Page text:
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Dentistry/teeth problem


QUESTION: hi sir

hope u r in good health and mood
i am 42 years old guy. my problem is that my all teeth are moving and look very week. front two teeth have gone already. i visited a dentist but he told me he could do nothing as my gums are very week and i need to go to a specialist who might treat my gums and do the needful to strenghten it or so.
please help me as i have no such doctor near my city.
thanks a lot


ANSWER: Hello Nasir,

I am sorry that you are having so much trouble with your teeth.  I don't think this is something that you can treat on your own.  You must see a professional.

I had this idea that I would find you a Periodontist in your town of Ash Sharqiyah, Saudi Arabia, but had no such luck. Google Maps would not even show your town on the map.  So instead I am going to offer you the best advice I can from half a world away.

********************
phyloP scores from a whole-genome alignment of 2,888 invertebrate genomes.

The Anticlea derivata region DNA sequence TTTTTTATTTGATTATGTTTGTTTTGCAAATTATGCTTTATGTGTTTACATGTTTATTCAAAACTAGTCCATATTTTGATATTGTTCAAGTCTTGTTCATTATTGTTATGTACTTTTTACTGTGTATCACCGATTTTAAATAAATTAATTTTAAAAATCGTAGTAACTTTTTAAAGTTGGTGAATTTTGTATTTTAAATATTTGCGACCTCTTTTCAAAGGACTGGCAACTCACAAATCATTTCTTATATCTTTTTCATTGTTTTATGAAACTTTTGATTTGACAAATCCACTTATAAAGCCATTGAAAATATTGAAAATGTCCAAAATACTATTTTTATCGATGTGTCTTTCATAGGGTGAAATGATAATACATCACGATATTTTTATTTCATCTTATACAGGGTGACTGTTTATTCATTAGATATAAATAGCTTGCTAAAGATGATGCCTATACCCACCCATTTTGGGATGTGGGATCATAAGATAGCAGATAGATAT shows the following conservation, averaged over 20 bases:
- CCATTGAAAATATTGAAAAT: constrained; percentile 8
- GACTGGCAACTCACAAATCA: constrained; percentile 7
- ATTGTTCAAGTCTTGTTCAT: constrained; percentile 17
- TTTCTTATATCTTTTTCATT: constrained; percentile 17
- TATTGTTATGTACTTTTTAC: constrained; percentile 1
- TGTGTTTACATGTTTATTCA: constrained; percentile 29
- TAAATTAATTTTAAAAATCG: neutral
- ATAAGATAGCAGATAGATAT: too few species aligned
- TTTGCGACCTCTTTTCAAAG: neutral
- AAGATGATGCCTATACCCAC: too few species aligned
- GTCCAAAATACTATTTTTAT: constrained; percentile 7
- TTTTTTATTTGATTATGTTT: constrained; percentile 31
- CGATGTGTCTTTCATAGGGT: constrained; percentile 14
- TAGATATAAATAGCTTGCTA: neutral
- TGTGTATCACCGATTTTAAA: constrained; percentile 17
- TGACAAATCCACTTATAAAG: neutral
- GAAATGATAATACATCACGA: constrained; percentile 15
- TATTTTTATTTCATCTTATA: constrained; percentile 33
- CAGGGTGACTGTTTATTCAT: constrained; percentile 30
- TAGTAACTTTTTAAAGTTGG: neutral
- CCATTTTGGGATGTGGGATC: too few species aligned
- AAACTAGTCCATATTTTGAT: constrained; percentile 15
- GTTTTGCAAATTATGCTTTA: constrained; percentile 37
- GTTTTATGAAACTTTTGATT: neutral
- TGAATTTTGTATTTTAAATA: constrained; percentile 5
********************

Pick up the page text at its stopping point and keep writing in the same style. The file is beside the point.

You need to find a Board Certified Periodontist to look at your teeth and gums.  Use the internet to try and find a Dentist close to you.  Which is the biggest city near Ash Sharqiyah?

Good luck in your search.

Best Regards,
Patient Point of View

---------- FOLLOW-UP ----------

QUESTION: i m in city of Dammam, Saudi arabia. if u can recommend any doctor.

thanks a lot for your quick and positive response.




I actually spent quite a bit of time on Google trying to track down a dentist in Dammam.

I was not able to find the name for you, but do have a link to a list of medical and health directories in Dammam.  See link below.

Since I am half a world away, I am going to ask you to call the clinics listed in these directories.  Network, ask questions, find the person who is familiar with the dental community in your area. If possible look for someone who is a Board Certified Periodontist.  If you can't find a Periodontist, then look for a Board Certified Dentist.

Good luck.

Best Regards,
Patient Point of View


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Jonathan at PatientBabble